The University of Glasgow introduced the warnings for students taking a class called Creation to Apocalypse: Introduction to the Bible (Level 1).
Popular in US educational institutions, trigger warnings were introduced to warn people about content which may ‘trigger’ a post-traumatic stress reaction.
However, critics argue they have gone too far and are at risk of making university undergraduates overly sensitive or restricting freedom of speech.
The Telegraph reports that in one lecture about Jesus, the University of Glasgow warned students it “contains graphic scenes of the crucifixion.”
Students were told such images would be would be flagged up to them beforehand.
The University of Glasgow also gave trigger warnings to veterinary students who work with dead animals and other students who discuss violence and illness.
The trigger warning phenomenon is appearing in educational institutions across the country.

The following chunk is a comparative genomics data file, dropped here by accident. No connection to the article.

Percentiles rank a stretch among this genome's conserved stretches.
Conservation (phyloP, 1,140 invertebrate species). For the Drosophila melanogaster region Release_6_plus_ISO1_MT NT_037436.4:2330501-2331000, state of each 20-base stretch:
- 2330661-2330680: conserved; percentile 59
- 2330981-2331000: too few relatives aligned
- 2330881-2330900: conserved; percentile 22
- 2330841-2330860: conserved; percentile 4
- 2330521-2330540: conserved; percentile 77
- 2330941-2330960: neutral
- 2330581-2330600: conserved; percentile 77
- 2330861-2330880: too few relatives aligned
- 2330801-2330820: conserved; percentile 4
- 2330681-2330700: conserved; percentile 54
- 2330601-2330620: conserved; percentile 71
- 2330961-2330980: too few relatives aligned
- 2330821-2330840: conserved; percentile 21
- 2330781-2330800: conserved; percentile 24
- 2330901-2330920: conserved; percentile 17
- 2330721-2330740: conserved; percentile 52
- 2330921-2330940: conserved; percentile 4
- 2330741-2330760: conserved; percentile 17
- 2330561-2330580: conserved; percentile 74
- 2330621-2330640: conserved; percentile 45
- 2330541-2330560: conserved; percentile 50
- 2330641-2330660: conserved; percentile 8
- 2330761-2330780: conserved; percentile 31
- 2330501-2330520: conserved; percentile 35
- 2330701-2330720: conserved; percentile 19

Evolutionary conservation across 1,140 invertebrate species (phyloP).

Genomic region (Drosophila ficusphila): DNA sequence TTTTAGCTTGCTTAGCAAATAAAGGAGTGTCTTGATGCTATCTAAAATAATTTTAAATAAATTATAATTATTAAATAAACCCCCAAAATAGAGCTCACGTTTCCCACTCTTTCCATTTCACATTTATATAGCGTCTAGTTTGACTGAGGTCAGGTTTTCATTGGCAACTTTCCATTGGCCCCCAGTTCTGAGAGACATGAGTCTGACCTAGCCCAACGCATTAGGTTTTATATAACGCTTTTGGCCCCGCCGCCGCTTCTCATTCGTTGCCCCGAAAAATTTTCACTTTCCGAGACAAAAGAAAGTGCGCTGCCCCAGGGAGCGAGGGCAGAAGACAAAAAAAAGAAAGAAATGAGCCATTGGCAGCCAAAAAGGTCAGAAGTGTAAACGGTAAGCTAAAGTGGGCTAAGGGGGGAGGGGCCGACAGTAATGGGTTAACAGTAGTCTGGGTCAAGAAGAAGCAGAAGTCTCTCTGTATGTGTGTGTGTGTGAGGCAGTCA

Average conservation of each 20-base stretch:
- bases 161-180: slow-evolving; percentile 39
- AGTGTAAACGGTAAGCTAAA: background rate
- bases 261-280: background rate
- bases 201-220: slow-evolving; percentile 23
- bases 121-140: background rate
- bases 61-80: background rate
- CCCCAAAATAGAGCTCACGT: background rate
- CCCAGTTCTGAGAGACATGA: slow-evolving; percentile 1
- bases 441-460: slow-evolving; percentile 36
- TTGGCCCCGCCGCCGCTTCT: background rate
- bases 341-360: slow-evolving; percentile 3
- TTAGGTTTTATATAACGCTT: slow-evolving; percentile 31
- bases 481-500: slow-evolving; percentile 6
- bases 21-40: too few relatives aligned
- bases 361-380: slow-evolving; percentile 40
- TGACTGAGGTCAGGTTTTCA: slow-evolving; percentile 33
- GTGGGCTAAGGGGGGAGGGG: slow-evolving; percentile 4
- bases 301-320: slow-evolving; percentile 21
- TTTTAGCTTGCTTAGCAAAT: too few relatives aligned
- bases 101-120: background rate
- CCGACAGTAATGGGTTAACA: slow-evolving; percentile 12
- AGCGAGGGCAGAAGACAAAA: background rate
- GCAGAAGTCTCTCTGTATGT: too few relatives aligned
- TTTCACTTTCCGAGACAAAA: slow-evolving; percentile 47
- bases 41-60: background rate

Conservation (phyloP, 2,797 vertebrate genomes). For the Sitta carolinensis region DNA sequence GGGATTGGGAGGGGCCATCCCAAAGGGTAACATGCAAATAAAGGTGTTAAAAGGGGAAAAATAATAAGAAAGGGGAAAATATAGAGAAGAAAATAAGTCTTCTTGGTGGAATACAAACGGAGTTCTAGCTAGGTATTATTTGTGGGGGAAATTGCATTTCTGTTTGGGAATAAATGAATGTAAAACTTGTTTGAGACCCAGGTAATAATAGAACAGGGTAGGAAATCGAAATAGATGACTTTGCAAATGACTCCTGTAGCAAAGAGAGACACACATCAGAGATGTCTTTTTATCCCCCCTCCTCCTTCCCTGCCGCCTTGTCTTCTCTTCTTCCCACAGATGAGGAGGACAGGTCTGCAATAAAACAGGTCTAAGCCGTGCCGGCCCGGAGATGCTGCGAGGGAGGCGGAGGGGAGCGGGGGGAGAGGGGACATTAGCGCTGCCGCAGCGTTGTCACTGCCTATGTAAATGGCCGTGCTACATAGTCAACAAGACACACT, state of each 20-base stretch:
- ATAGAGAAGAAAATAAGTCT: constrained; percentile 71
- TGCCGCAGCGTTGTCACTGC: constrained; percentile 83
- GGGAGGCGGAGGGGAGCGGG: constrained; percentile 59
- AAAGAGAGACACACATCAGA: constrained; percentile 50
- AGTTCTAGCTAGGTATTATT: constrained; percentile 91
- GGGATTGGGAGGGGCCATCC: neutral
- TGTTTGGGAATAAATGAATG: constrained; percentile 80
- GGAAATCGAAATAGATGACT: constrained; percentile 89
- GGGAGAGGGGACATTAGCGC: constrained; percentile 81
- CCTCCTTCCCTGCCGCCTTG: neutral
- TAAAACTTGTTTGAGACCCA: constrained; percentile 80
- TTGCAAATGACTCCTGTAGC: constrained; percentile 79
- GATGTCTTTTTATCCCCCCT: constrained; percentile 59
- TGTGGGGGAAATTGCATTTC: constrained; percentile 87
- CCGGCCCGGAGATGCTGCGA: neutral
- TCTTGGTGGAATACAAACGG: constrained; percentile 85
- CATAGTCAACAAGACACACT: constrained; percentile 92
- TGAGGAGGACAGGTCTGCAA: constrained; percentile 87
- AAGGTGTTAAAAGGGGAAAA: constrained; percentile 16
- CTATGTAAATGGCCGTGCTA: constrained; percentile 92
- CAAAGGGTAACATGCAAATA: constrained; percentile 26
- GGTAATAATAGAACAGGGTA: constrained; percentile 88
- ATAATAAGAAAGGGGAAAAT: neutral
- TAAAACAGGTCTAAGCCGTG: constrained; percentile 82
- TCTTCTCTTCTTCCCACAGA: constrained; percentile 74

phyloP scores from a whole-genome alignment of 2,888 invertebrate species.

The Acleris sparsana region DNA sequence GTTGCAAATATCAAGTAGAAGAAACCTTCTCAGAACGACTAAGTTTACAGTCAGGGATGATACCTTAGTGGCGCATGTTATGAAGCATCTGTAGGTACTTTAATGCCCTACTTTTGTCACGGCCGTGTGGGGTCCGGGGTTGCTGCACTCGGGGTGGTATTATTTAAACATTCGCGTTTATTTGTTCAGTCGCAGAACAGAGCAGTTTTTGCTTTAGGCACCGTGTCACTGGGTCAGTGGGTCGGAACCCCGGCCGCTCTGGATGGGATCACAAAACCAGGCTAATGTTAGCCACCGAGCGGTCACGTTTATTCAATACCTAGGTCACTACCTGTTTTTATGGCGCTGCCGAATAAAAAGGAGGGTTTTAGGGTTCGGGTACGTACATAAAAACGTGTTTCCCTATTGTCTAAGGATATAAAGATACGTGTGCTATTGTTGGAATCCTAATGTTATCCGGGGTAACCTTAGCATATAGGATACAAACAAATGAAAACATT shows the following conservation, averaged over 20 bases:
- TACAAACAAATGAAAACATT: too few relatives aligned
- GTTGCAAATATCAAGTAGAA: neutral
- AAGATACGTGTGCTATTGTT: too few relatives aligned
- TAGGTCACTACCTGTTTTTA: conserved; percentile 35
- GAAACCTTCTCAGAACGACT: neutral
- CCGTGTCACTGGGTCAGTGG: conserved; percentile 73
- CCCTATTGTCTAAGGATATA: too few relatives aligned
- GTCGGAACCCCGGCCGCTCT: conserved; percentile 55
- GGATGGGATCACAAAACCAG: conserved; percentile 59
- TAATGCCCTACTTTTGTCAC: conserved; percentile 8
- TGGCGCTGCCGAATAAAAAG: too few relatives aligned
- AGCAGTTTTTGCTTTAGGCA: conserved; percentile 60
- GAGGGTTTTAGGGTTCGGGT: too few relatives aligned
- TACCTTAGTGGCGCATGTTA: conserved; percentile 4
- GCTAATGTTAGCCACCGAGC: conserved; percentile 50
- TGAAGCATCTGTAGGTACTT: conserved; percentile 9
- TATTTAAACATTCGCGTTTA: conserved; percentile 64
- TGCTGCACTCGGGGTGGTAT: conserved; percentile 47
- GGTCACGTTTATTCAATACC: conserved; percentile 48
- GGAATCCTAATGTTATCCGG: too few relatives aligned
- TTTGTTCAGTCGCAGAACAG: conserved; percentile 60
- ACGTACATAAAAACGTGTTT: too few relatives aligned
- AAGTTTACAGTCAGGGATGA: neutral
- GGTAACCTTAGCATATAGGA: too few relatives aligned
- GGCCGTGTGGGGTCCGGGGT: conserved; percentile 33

Stirling University, also in Scotland, has warned archaeology students they would be shown an image of a well-preserved archaeological body, in case they found it “a bit gruesome.”
It also told students on its gender studies course: “We cannot anticipate or exclude the possibility that you may encounter material which is triggering [ie, which can trigger a negative reaction] and we urge that you take all necessary precautions to look after yourself in and around the program.”
A spokesman for the University of Glasgow defended the policy.
“We have an absolute duty of care to all of our students and where it is felt course material may cause potential upset or concern warnings may be given,” he told the Telegraph.
Forensic science students at Strathclyde University have been given a “verbal warning at the beginning of some lectures where sensitive images, involving blood patterns, crime scenes and bodies are in the presentation.”
Scottish Tory education spokesperson Liz Smith said: “Universities are meant to be a place of learning where concepts are challenged and tricky subjects debated.
“That will become increasingly difficult if they go too far out their way to ensure everything survives the politically correct test. Some of the examples set out here are patently ridiculous.”